Using Data to Create A Knowledgebase

Knowledgebases are an excellent way to provide information to customers on a self-serve basis, particularly for complex services such as tech support. If all you ask your visitors to do is sign in, then a frequently asked questions (FAQ) list is probably sufficient. However, if your visitors come to you with questions about installing a new sound card, upgrading the BIOS, installing a modem, or cleaning up after a virus, you’ll most likely need more than an FAQ.

Good knowledgebases are built over time. You shouldn’t have to anticipate every question that might come in but rather have the knowledgebase grow with each new question that is asked and answered. Dell, among others, gives customers access to the same knowledgebase that its tech support staff sees. That’s powerful motivation to savvy customers to try to go it alone rather than wait on hold to be walked through a solution.

The main problem with knowledgebases is that while they may be neural from the perspective of the company, they’re static from the perspective of the customer. A customer may have tried one or more solutions in a knowledgebase and knows that Solution A doesn’t work until you’ve applied a particular operating system patch discussed in Solution B. However, there’s no way for the customer to communicate that information to tech support, let alone to other customers.

When I was trying to get that nasty Nimda virus off my computer, I scoured McAfee.com for detailed instructions. There was a brief set of instructions, which turned out to be not entirely accurate, and there was no way to contact tech support. I could chat with a live agent about my account, but not about the virus. It made me wonder what business the company is in — account management or virus protection. I would have liked to edit the instructions it provided. First, I would tell customers not to delete the files manually, since that causes the virus to replicate itself more aggressively. Next, I would mention that if system files are infected, you need to reformat your hard drive and start from scratch. McAfee’s paltry directions made it sound so easy. It was really a chore.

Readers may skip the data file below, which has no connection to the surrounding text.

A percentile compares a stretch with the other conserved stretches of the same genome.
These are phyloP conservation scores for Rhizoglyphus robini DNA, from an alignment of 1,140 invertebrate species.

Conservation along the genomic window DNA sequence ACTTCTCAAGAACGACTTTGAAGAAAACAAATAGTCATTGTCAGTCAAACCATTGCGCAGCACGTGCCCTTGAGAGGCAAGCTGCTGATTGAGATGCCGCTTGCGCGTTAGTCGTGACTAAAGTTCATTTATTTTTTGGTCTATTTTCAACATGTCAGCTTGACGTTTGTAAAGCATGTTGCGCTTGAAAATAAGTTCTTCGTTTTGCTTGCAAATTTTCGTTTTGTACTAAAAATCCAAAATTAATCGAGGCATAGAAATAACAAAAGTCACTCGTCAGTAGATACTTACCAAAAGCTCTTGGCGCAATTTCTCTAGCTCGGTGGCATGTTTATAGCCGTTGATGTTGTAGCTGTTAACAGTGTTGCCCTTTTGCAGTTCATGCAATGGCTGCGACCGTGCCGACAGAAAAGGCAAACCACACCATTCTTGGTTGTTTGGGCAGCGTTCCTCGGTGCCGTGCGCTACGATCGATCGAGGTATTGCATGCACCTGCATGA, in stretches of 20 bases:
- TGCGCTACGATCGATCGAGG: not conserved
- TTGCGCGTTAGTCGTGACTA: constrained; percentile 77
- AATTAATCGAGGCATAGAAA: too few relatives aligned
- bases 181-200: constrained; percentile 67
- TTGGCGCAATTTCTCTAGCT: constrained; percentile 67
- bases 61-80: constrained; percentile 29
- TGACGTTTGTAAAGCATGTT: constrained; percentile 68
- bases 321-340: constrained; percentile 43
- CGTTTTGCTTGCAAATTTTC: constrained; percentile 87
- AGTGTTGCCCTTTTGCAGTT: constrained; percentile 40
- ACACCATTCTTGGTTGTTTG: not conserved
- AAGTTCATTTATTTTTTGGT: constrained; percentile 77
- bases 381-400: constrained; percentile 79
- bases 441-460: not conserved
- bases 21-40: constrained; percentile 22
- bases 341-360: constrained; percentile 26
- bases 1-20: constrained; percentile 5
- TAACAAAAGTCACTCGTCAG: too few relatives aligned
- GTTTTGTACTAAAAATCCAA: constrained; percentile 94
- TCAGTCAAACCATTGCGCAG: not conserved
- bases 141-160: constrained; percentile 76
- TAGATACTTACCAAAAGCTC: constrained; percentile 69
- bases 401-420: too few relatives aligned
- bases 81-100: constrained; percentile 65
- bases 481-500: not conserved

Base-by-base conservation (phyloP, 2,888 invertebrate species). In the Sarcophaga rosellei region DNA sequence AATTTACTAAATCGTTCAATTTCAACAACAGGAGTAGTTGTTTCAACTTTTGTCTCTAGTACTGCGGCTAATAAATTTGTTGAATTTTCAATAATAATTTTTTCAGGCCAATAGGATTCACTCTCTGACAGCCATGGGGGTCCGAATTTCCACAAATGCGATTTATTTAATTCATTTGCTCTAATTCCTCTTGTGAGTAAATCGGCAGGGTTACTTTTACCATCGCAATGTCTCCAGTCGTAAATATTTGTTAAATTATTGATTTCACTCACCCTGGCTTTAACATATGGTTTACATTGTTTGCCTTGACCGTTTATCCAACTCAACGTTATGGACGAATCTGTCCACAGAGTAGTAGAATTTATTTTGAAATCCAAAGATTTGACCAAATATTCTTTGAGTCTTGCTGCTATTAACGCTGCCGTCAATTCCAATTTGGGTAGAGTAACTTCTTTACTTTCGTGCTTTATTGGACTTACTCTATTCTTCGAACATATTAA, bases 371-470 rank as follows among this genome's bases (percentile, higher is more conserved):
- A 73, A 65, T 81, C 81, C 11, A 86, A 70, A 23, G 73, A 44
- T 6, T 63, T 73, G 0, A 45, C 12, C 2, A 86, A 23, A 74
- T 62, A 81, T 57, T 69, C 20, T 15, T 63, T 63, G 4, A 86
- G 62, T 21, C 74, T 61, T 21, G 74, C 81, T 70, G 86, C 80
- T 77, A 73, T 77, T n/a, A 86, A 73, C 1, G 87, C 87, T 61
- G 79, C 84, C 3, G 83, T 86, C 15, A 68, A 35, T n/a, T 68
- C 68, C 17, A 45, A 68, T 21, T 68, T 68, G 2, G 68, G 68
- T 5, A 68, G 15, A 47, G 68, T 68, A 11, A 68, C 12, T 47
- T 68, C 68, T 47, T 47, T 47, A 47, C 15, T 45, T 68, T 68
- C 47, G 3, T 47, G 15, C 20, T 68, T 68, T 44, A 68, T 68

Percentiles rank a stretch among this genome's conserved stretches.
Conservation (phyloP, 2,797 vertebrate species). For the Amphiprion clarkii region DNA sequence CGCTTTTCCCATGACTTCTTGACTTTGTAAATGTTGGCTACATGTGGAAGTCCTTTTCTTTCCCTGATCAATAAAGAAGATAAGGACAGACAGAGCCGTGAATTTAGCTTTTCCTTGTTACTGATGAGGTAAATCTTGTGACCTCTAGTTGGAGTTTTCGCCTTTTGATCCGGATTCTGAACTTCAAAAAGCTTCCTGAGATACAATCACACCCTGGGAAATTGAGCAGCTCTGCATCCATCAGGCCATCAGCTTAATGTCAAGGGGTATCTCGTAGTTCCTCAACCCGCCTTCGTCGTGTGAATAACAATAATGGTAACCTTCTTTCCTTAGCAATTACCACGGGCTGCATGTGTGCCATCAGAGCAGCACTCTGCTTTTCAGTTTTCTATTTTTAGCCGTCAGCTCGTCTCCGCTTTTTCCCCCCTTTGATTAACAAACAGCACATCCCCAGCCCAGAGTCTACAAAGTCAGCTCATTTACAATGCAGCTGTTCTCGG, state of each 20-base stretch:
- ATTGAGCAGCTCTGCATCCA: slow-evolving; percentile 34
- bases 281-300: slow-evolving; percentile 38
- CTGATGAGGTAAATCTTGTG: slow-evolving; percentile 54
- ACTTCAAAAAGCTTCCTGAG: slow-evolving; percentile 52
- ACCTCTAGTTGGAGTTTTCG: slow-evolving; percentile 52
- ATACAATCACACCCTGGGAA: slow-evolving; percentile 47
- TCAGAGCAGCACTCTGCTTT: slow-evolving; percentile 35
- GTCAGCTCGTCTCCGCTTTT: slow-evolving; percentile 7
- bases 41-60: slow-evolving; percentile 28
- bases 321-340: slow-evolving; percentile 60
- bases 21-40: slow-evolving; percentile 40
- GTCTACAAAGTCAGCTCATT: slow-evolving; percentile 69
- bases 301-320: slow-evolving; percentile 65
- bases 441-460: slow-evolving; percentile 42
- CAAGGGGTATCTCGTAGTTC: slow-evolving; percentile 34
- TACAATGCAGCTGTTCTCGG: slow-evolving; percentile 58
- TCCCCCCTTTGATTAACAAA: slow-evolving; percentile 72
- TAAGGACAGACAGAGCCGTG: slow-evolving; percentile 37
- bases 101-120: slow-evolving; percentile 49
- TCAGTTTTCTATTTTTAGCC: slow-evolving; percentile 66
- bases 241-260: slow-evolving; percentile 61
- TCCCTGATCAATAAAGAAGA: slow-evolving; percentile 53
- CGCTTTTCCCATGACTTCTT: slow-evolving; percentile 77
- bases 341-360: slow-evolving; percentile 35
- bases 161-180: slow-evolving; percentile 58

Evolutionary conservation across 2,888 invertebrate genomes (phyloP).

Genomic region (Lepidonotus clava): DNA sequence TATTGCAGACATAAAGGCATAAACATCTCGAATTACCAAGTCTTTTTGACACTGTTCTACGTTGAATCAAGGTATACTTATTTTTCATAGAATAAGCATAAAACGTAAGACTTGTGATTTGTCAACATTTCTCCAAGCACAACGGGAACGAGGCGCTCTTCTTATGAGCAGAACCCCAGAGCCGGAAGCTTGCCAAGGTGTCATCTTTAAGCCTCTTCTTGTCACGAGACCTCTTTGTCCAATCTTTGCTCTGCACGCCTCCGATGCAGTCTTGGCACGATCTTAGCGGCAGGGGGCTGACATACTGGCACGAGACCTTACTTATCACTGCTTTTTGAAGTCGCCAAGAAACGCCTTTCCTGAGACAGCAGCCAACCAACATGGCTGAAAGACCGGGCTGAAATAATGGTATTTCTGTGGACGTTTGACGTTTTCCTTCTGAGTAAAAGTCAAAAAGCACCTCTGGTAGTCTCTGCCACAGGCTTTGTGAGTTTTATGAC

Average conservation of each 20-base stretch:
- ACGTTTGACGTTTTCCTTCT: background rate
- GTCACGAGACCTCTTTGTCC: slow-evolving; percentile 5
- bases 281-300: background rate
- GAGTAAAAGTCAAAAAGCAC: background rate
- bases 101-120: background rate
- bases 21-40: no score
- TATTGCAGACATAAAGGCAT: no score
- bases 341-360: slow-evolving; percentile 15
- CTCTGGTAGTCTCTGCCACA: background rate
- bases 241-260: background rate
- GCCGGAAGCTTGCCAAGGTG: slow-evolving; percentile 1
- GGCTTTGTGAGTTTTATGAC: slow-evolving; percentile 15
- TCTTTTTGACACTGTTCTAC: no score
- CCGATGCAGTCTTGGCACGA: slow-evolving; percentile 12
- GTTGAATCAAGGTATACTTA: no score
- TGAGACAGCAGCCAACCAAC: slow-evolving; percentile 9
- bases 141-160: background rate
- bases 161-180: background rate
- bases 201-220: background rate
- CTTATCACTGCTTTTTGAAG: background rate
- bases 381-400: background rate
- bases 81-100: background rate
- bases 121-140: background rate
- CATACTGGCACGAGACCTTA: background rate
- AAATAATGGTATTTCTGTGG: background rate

Unfortunately, McAfee’s site doesn’t offer a knowledgebase. Even when sites do offer knowledgebases, they are usually missing a valuable opportunity to harness the knowledge of customers. Does a knowledgebase necessarily have to be limited to the knowledge in the company? Michael Heumann, president of KnowledgeFilter doesn’t think so. His product, KnowledgeCenter, permits sites to leverage the knowledge of visitors, “turning traffic into content.”

KnowledgeCenter typically begins with company-created content. Visitors are then permitted (and welcome) to comment on content, including rating it as good, bad, or neutral. Visitors can vote on other visitors’ comments. Good content and comments rise to the top. This helps filter worthless comments. The users decide what is useful and what’s not. The company can moderate content so anything that’s spam, offensive, or otherwise inappropriate won’t make it onto the site.

This neural approach to a knowledgebase has several advantages over a traditional knowledgebase. First, content is more valuable. Second, content is essentially self-creating, thus free. Third, content is constantly updated. For example, an answer to a question that assumes a particular version of a browser is being used will almost certainly be commented upon and corrected by another visitor. Fourth, the knowledge is always organized in such a way that all content about a particular topic is kept together; contrast this with your typical forum or threaded discussion group where the same topic comes repeatedly in a disjointed way. Finally, interactivity increases the stickiness of the site.

Whether you call this an organic knowledgebase, a neural network, or user-generated content, the result is the same: improved, less expensive, stickier content.

A living knowledgebase is ideal for either technical content or deep content — a wine rating site or homeopathy. KnowledgeCenter might be ahead of its time, but I’m ready for its functionally now.

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